5. The church tests prophetic utterances, chooses missionaries and church delegates, disciplines, etc.
  6. Individuals appointed to represent the church’s interest are empowered to equipt congregation. “Christ gave some to be apostles, some to be prophets, some to be evangelists, and some to be pastor-teachers, to prepare God’s people for the work of the ministry” (Eph 4:11-12)

                                             2.     Leadership

  1. Prophet
  2. Deacon
  3. Teacher
  4. C:  Thus,  it is clear throughout the Canon that women served as leaders. The question isn’t whether women can ‘lead’. The clear testimony of the Inerrant word of God is a resounding “Yes!” When taken in its canonical and historical contexts. Why then, have we arrived at such a position that hands so much theological weight on single incidents of prooftexts?


  2. P1: Women Served the Great Commission in Early Church History

                                             1.     Tertullian

  1. Wrote that there were four orders of female church officers, all of whom are mentioned in the Bible: female deacons, virgins, widows, and elderesses.
  2. Some of these women were considered clerics, given ecclesial authority, and seated with the other clergy (Testament of the Lord 1.23)

                                             2.     Pliny

  1. Pliny reports two ministrae, or deaconesses, as leaders of a Christian community (Epistles 10.96, 8).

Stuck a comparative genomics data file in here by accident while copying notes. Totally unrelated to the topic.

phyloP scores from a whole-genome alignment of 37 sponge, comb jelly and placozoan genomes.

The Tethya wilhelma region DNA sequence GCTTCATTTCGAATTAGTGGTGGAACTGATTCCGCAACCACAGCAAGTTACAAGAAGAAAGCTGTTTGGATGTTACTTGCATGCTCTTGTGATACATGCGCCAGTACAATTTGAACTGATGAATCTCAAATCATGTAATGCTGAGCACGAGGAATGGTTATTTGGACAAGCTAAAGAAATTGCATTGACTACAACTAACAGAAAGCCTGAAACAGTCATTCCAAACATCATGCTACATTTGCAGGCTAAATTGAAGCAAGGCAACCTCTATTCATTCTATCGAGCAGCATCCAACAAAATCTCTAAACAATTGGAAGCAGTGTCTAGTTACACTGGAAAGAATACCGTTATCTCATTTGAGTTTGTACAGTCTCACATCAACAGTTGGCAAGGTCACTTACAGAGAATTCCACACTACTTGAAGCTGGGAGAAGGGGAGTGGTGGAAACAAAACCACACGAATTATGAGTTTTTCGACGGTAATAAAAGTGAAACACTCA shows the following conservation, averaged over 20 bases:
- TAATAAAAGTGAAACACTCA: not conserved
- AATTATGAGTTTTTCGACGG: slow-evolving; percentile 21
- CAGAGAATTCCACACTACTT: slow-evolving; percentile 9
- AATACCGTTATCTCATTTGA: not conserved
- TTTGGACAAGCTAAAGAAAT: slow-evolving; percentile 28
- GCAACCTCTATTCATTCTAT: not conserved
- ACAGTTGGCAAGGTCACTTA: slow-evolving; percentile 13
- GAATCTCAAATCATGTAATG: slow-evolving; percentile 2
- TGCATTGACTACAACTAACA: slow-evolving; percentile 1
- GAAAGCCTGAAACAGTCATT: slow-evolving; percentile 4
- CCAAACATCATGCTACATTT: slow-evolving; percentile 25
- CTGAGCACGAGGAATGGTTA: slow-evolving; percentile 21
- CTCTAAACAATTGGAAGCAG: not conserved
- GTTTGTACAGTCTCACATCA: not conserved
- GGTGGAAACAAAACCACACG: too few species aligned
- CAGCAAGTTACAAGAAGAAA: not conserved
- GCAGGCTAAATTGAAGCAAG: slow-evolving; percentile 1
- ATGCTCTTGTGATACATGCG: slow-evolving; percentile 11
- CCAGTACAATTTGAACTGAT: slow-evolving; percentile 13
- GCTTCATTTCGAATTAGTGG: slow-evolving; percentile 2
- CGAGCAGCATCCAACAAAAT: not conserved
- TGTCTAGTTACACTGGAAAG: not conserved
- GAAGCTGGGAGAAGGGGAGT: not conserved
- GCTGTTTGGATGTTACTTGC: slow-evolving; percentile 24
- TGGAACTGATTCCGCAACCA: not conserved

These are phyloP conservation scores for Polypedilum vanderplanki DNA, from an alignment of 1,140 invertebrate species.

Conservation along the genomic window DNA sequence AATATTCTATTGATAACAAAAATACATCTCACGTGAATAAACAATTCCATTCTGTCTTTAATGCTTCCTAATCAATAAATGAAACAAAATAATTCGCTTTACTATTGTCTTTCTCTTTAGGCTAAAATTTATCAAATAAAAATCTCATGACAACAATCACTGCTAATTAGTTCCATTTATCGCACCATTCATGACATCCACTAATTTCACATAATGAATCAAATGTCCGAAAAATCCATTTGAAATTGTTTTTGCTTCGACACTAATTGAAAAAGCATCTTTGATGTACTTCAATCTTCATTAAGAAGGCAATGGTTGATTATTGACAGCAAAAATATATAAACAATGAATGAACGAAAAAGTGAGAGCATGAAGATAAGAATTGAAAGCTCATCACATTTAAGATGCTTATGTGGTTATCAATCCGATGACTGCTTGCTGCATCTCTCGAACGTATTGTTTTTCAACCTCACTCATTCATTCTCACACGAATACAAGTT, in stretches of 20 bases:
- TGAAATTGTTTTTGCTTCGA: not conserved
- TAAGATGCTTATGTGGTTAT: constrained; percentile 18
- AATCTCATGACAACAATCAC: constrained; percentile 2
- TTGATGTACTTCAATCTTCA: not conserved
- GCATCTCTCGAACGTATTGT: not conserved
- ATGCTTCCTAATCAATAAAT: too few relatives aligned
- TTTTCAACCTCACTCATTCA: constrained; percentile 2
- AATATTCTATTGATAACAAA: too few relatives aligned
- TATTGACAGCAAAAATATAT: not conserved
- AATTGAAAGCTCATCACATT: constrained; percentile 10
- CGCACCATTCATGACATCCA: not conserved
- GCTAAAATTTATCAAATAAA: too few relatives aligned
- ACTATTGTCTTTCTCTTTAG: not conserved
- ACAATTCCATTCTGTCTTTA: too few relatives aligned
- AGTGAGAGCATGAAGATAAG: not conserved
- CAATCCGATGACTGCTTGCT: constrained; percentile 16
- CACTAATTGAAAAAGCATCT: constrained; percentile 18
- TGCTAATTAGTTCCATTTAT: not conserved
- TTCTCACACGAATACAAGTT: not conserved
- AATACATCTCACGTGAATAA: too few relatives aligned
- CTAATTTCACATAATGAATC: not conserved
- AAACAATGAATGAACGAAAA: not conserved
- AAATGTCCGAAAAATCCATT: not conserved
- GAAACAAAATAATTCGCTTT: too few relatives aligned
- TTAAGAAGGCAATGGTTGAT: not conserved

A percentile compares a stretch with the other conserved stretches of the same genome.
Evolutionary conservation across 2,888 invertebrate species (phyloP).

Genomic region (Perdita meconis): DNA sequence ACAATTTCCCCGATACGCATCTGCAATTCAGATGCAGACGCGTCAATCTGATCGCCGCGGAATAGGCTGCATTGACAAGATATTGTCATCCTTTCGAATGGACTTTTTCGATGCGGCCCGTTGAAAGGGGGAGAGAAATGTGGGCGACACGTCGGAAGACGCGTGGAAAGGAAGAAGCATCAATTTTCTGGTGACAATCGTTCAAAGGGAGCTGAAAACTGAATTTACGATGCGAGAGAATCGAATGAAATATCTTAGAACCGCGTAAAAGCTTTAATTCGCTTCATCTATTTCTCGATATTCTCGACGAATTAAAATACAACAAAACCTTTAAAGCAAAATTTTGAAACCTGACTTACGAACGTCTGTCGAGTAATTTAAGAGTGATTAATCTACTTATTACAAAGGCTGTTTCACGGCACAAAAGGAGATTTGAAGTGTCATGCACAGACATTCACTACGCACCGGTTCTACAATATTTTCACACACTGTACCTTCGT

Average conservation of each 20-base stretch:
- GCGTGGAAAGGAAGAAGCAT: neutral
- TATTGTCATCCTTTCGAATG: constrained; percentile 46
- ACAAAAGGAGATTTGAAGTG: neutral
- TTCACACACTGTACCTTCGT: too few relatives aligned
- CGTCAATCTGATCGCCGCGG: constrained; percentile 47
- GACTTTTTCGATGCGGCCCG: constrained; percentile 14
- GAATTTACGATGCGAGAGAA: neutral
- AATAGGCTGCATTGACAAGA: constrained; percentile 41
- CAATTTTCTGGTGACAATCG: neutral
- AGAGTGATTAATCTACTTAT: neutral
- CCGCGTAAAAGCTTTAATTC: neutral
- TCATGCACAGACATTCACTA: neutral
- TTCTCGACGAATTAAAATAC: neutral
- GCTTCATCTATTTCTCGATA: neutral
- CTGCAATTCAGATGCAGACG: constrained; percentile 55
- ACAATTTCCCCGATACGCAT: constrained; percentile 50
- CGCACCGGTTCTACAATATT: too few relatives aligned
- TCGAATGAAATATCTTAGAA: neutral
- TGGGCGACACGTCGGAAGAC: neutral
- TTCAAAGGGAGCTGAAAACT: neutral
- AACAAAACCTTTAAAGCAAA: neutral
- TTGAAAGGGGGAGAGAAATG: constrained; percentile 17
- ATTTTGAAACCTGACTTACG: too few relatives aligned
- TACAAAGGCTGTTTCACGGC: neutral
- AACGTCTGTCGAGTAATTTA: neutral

2. Historical records from 112 AD, show that Roman governor Pliny the Younger detailed his effort to interrogate the Bithynian leaders who were two slave women called “ministrae.” Pliny states that these two ministrae, or deaconesses, were the leaders of that Christian community (Epistles 10.96,8).

                                             3.     Apostolic Constitutions VIII. 19-20

  1. Ordination service of deaconesses still preserved in the Apostolic Constitutions (VIII.19-20).

                                             4.     Early Catacombs

  1. Earily catacomb paintings show women in the authoritative stance of a bishop, conferring blessing on Christians of both sexes.

                                             5.     Early Frescoes

  1. Two frescoes appear to show women serving communion.
  2. P2: Women Are Denied Service; An Inclusio is Evident (The Constantinian Boogeyman)

                                             1.     Hellenistic Misogyny